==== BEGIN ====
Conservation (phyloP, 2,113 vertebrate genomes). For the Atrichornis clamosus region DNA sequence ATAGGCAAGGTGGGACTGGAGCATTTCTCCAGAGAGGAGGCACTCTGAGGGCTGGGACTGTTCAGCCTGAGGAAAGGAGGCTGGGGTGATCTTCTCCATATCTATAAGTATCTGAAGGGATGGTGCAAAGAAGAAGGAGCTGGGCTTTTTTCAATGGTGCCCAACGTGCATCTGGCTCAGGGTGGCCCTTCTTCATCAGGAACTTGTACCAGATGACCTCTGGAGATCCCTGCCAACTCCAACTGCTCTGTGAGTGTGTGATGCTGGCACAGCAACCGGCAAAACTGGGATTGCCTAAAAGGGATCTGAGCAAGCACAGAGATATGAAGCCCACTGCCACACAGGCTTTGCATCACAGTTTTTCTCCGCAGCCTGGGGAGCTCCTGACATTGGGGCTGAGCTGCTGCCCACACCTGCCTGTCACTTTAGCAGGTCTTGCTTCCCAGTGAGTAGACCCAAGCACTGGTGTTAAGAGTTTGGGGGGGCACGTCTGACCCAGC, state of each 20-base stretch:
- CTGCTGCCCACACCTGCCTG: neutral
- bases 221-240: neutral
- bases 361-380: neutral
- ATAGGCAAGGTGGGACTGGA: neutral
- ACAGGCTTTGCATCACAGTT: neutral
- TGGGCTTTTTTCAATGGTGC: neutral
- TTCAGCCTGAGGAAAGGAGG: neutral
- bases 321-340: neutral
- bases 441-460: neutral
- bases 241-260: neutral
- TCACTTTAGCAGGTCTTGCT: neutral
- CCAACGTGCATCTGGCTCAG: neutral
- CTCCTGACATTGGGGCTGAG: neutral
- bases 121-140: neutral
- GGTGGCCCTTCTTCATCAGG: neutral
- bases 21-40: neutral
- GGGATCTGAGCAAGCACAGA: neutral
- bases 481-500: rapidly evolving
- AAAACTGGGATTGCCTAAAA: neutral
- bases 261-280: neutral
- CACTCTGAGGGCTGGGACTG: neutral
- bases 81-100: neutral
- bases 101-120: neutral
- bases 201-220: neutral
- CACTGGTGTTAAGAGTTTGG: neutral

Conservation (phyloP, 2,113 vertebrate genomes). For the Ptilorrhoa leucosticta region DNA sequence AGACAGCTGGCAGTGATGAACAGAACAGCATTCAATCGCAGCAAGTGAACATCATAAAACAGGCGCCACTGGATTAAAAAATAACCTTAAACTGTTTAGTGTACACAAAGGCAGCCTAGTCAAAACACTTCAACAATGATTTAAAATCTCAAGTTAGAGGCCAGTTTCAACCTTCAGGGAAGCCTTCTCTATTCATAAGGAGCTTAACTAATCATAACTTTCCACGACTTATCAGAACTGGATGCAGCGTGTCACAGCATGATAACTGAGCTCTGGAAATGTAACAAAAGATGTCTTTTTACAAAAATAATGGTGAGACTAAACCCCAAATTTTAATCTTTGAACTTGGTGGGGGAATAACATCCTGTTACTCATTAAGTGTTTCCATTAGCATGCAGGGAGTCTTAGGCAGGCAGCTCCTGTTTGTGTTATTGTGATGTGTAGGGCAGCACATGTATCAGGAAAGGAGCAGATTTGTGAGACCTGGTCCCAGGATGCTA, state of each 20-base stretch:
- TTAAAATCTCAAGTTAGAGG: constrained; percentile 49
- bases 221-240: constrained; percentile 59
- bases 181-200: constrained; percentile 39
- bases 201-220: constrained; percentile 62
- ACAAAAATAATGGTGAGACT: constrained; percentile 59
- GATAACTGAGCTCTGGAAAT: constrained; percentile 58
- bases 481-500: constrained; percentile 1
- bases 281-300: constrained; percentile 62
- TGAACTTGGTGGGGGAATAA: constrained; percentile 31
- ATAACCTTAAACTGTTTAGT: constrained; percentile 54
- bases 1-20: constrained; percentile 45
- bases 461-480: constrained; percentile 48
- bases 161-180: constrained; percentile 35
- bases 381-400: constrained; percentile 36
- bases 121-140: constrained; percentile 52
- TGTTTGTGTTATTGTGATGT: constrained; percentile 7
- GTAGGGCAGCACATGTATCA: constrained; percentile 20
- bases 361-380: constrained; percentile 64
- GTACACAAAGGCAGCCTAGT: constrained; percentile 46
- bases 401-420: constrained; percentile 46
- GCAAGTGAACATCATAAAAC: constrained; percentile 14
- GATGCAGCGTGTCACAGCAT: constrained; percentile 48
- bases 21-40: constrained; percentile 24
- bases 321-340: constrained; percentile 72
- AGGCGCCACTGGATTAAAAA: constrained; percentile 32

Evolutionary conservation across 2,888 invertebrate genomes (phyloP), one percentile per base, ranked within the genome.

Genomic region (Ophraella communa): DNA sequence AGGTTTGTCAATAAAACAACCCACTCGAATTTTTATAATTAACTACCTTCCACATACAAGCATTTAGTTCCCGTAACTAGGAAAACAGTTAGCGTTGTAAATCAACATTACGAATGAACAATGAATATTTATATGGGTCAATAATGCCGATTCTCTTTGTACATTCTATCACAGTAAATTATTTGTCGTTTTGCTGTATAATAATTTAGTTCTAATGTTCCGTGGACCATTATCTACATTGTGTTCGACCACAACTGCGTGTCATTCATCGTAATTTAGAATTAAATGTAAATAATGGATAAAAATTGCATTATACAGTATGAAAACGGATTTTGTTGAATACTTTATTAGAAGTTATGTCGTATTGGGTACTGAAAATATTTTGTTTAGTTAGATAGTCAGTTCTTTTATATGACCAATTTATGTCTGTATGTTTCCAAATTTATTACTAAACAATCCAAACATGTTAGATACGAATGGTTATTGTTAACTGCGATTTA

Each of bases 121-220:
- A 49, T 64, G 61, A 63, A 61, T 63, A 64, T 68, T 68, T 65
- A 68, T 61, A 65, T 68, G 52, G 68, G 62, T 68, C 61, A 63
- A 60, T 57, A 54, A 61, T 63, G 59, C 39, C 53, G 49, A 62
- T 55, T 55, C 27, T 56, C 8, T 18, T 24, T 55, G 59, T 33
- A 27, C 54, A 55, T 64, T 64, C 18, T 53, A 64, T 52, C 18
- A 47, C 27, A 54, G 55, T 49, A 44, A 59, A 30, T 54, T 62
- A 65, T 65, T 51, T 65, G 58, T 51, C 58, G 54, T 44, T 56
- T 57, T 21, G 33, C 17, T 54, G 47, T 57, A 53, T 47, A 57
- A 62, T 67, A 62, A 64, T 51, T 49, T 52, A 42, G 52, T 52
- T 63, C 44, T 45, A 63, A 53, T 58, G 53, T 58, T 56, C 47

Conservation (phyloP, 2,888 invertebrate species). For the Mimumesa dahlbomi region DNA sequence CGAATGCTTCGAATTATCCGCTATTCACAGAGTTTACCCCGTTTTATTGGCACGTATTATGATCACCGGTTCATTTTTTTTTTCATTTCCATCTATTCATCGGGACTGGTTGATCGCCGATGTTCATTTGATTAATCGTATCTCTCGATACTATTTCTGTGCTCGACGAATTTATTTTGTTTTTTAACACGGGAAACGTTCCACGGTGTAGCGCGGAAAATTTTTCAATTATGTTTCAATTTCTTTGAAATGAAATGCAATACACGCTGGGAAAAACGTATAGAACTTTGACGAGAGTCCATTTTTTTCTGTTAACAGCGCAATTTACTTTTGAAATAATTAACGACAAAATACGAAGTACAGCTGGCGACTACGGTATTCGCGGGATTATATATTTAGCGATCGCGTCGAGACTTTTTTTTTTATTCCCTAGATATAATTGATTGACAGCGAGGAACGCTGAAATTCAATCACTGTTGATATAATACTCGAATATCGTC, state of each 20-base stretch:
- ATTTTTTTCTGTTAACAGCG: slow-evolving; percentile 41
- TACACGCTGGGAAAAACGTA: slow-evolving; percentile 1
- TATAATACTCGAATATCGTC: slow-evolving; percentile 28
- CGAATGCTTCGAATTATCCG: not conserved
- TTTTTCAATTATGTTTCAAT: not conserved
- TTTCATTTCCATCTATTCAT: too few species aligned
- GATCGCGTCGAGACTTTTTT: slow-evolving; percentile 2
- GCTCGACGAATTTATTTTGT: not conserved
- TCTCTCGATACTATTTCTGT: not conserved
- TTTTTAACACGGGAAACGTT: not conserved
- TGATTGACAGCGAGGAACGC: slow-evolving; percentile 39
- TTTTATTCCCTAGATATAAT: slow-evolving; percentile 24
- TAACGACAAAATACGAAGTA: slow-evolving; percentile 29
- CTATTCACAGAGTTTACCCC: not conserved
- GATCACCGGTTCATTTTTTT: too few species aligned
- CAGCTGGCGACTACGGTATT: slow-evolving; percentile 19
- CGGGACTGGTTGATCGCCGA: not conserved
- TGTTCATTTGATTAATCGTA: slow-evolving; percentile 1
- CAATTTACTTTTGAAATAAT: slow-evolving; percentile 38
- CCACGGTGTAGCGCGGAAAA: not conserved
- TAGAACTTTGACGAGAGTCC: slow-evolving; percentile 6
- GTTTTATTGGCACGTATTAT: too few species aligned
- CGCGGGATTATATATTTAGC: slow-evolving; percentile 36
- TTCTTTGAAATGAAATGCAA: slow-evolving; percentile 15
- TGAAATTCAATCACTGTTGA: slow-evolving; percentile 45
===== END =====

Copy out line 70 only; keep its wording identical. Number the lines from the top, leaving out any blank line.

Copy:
- CGAATGCTTCGAATTATCCG: not conserved